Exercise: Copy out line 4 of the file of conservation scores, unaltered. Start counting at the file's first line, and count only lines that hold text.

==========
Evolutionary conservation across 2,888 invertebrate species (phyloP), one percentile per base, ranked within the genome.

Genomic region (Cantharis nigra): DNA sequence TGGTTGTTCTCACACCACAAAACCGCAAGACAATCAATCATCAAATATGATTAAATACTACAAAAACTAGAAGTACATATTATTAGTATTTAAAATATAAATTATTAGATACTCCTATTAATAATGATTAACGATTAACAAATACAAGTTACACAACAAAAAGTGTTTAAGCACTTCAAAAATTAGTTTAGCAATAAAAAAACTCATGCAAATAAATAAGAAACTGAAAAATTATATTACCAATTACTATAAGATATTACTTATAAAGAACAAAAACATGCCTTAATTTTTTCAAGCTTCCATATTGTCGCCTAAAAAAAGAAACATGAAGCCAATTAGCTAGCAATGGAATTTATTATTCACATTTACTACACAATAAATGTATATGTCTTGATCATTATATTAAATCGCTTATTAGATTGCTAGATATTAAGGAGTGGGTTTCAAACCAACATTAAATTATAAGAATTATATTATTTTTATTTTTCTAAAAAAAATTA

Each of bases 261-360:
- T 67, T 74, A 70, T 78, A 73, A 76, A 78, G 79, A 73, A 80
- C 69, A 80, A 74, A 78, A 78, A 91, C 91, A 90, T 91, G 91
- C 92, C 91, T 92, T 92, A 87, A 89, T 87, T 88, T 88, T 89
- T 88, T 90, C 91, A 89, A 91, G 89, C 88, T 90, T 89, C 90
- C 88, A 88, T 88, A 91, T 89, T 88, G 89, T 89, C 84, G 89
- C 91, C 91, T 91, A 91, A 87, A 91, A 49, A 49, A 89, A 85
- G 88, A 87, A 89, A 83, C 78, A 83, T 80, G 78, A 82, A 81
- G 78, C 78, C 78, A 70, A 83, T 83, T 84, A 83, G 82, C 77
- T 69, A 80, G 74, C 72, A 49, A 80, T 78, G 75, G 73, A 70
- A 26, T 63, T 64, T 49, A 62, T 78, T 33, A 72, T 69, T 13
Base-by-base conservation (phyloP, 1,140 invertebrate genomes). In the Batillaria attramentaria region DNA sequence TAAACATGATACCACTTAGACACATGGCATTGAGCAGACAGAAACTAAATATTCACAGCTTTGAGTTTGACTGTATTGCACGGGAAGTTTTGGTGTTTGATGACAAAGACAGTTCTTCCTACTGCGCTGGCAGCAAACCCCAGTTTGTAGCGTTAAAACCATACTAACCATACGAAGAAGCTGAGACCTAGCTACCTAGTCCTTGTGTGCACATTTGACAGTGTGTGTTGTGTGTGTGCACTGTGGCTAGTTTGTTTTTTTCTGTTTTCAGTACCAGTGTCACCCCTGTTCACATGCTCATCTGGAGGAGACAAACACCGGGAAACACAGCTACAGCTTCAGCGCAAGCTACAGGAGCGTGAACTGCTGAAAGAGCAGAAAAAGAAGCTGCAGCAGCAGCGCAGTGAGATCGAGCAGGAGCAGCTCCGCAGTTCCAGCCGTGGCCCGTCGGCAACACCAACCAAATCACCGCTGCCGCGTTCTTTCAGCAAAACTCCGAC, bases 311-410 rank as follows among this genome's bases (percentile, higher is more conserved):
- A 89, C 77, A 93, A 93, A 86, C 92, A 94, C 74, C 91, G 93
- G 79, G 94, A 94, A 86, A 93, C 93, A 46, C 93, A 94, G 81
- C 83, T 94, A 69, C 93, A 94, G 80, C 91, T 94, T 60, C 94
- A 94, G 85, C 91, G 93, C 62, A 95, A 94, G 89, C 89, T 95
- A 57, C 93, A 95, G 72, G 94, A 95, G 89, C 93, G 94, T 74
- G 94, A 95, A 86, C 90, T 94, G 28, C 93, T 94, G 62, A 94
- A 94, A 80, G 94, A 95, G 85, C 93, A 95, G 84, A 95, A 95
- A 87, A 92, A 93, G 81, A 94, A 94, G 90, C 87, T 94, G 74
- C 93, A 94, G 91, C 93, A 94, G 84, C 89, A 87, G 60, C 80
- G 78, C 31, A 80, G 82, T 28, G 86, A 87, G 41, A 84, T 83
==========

- T 67, T 74, A 70, T 78, A 73, A 76, A 78, G 79, A 73, A 80